Get a free pint glass if you join or renew your membership that evening.

Beer and wine available for purchase and complimentary hors d’oeuvres.

AND…Awesome tunes by Jason Hathaway!

21 and older only.

Purchase Tickets Here via Eventbrite

Date: Saturday, September 26

Time: 6:00 – 9:00 pm

Coal Factory Tours: 6:30pm and 8:00pm

Location: Black Acre Brewery, in the Coal Factory, 5529 Bonna Avenue

Price: $25

Hope to see you there!

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About Irvington Development Organization

Irvington Development Organization, founded in 2002, works for the benefit of Irvington by cultivating positive business development, promoting the unique character of our neighborhood and enhancing the quality of life for residents and visitors. Irvington is a historic community on the East Side of Indianapolis known for its winding, tree-lined streets and architecturally significant homes and businesses.


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Neighborhood Spotlight: Stan Denski

Stan Denski

Stan Denski

Our July Neighborhood Spotlight lands on Stan Denski, the man behind the Irvington Folk Festival and all-around contributor to Irvington’s eclectic vibe. In this article, Nancy Larner Ruschman interviews Stan about the Irvington Folk Festival and his life as a long-

Stan Denski photo by Nancy Larner Ruschman; additional photos by Stan Denski.

Q: Tell us a little bit about yourself and how you ended up in Irvington.

A: In 1986 I was teaching Media Studies at The College of Wooster in Wooster, OH. It was a one-year lectureship position, and I was looking for a tenure-track position. After a search I wound up with two job offers: one from the University of Southern Maine at Orono, and the other from Indiana University in Indianapolis. After discussing it with my wife, Cheryl, we decided to make the move to Indy. I came to look at apartments and looked at nothing but apartment complexes on the North Side. On my last day in the city I saw an ad for a house for rent on North Ritter Ave in Irvington. I asked a few people about the area and decided to take the house. We moved in August of 1987. In 1989 we moved into the house we still live in today.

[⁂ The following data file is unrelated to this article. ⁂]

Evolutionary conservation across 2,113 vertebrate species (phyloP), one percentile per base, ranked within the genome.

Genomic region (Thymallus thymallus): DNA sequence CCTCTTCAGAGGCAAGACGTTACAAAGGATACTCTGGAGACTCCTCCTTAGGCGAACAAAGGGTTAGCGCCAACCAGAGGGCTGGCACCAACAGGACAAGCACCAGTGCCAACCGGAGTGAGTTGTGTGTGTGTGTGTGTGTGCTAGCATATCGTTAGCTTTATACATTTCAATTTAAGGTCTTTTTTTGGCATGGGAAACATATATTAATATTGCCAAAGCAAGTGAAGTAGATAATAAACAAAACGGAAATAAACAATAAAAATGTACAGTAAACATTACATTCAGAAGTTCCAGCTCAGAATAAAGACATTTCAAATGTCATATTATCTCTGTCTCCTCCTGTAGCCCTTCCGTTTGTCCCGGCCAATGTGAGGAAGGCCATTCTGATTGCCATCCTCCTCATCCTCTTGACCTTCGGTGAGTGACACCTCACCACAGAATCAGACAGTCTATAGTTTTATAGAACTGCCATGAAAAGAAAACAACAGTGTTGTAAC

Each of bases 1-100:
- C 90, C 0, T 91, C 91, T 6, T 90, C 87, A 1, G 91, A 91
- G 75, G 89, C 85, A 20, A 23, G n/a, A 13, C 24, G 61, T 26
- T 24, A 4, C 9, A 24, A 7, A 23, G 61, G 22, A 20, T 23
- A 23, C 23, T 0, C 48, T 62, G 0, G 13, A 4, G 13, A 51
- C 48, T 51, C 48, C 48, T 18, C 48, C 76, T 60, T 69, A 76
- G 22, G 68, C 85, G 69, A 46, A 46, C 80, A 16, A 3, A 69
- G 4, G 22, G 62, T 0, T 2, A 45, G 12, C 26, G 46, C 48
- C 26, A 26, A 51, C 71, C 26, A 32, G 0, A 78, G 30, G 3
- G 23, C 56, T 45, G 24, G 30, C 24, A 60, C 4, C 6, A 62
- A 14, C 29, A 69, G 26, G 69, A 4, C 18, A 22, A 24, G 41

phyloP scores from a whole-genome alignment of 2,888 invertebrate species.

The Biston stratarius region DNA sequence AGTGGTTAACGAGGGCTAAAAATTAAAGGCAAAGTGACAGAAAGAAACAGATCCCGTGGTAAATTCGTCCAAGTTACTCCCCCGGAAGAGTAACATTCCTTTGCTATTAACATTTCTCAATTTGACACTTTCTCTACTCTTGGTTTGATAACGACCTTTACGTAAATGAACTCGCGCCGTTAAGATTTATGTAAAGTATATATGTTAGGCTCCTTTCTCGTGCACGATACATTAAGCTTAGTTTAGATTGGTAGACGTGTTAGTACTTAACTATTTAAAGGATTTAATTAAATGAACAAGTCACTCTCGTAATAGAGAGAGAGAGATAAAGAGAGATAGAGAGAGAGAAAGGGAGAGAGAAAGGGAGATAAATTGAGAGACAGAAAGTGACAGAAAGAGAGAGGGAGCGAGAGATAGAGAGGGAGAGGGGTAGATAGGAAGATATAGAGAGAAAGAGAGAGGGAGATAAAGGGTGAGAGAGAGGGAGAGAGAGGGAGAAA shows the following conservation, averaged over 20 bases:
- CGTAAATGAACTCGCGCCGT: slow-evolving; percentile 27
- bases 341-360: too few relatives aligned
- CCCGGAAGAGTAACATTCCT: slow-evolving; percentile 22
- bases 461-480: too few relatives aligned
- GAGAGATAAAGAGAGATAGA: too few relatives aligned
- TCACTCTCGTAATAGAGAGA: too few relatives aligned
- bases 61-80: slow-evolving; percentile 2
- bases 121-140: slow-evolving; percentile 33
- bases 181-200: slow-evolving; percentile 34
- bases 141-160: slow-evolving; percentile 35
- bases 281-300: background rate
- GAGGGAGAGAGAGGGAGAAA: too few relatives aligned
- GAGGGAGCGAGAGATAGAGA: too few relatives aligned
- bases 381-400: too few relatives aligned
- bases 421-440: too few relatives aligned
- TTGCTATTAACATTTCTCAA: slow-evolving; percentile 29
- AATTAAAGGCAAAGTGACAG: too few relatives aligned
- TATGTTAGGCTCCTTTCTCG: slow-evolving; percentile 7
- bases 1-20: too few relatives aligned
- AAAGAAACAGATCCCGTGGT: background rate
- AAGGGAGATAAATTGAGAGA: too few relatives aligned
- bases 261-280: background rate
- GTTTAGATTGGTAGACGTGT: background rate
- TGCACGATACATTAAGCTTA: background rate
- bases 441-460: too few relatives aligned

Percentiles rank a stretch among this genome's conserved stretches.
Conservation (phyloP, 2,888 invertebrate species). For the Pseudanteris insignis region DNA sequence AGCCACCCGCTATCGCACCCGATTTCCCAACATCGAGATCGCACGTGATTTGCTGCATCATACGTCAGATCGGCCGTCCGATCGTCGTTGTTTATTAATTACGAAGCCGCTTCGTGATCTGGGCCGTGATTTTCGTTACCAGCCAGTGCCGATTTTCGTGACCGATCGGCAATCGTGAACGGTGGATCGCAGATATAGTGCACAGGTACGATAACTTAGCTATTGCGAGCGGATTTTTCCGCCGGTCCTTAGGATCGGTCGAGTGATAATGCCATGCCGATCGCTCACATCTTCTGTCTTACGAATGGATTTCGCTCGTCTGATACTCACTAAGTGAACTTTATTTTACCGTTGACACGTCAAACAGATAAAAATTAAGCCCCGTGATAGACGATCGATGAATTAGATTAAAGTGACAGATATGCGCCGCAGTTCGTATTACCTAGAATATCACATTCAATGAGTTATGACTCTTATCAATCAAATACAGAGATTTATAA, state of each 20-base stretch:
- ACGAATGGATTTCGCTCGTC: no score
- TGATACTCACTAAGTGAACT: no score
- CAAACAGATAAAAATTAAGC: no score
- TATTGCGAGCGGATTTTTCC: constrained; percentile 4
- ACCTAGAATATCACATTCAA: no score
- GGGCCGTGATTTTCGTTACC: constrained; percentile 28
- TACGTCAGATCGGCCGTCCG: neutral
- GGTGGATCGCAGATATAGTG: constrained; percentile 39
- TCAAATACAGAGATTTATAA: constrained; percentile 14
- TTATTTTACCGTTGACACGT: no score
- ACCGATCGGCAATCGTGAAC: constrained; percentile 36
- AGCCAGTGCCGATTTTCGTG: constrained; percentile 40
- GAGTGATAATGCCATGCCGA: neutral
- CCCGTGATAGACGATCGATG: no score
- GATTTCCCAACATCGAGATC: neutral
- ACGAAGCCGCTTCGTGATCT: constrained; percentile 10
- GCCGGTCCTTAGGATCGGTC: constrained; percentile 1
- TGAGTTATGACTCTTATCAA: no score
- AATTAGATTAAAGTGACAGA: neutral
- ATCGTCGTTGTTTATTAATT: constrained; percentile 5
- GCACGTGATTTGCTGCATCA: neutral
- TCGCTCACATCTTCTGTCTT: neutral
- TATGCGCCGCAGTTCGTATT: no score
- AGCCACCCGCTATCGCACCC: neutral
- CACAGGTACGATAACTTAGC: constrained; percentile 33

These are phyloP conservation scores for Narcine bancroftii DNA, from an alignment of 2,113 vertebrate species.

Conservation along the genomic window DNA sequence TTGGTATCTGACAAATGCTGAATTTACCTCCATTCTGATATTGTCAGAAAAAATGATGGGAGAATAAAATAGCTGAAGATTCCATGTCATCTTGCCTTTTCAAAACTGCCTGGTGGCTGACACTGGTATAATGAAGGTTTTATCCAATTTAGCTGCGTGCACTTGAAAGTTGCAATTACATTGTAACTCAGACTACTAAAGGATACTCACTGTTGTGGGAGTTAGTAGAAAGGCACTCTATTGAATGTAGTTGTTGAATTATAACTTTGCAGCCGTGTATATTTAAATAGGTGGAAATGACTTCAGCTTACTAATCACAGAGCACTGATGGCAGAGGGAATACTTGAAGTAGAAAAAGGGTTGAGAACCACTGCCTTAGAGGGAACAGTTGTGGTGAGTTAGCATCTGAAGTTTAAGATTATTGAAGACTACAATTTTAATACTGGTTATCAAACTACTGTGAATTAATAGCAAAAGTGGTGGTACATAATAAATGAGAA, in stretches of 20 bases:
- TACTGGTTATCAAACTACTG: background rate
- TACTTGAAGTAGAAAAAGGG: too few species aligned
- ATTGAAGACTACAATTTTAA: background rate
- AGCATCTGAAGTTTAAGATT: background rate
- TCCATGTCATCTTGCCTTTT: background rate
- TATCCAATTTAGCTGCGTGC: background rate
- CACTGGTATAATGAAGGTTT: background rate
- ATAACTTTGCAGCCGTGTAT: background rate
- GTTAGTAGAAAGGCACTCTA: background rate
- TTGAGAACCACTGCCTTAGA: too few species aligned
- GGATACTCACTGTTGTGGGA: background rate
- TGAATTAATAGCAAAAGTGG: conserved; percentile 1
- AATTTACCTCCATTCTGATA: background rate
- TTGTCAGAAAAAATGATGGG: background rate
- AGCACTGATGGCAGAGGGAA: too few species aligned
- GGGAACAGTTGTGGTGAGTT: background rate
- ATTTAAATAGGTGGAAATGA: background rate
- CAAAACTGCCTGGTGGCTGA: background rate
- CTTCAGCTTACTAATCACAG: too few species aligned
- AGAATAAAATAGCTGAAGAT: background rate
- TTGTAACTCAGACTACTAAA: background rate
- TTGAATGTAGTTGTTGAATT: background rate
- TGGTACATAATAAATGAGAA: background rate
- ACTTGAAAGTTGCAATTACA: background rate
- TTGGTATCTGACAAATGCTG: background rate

Q: Give us a some background on the Irvington Folk Festival: What is the festival? Why did you start it? How has it progressed? What outcomes have you seen as a result of the festival?

10406785_1102615986419817_2227493858200148403_n (1)A: The festival has its roots in the small college town of Clarion, Pennsylvania, in the summer of 1971. I was born and raised in Philadelphia and in June of 1971 I left to start college at Clarion. One of the first friends I made was a local guy who was reading Woody Guthrie’s autobiography Bound For Glory. One day he came by, angered by a newspaper article that said Guthrie’s hometown in Oklahoma was refusing to celebrate his birthday because of his left-leaning political background. “Someone should do something about it!” my friend said. And so the two of us organized ” The First Woody Guthrie Birthday Party Celebration “, renting the high school auditorium, getting a half dozen local bands to perform, and finding a local farmer who gave us a flatbed truck of watermelons. We were both 17 years old at the time and it was a hell of a nice party. In 2012 I saw that a major celebration was planned across the US for Woody’s 100th birthday, and my initial idea was to hold another celebration back in Clarion PA. I couldn’t really interest enough people – and it’s an 8 hour drive from Indianapolis — so I shifted my plans to Irvington. People asked me, “Why Irvington? Did Woody Guthrie have some sort of Irvington connection?” But the answer I ca10441028_10203047635270973_5923020755253265792_nme up with was this: Cities and towns across the US are celebrating Woody’s centennial. It makes sense that a celebration should be held in Indianapolis, and so the question I asked is, “Why NOT Irvington?” In July 2012 we held a 9-day festival that turned out to be the largest ” grassroots ” Guthrie celebration in the United States according to the Guthrie family website. Donn Smith, a local artist and musician, met Woody’s granddaughter Sarah Guthrie in Chicago and she was familiar with the Irvington festival!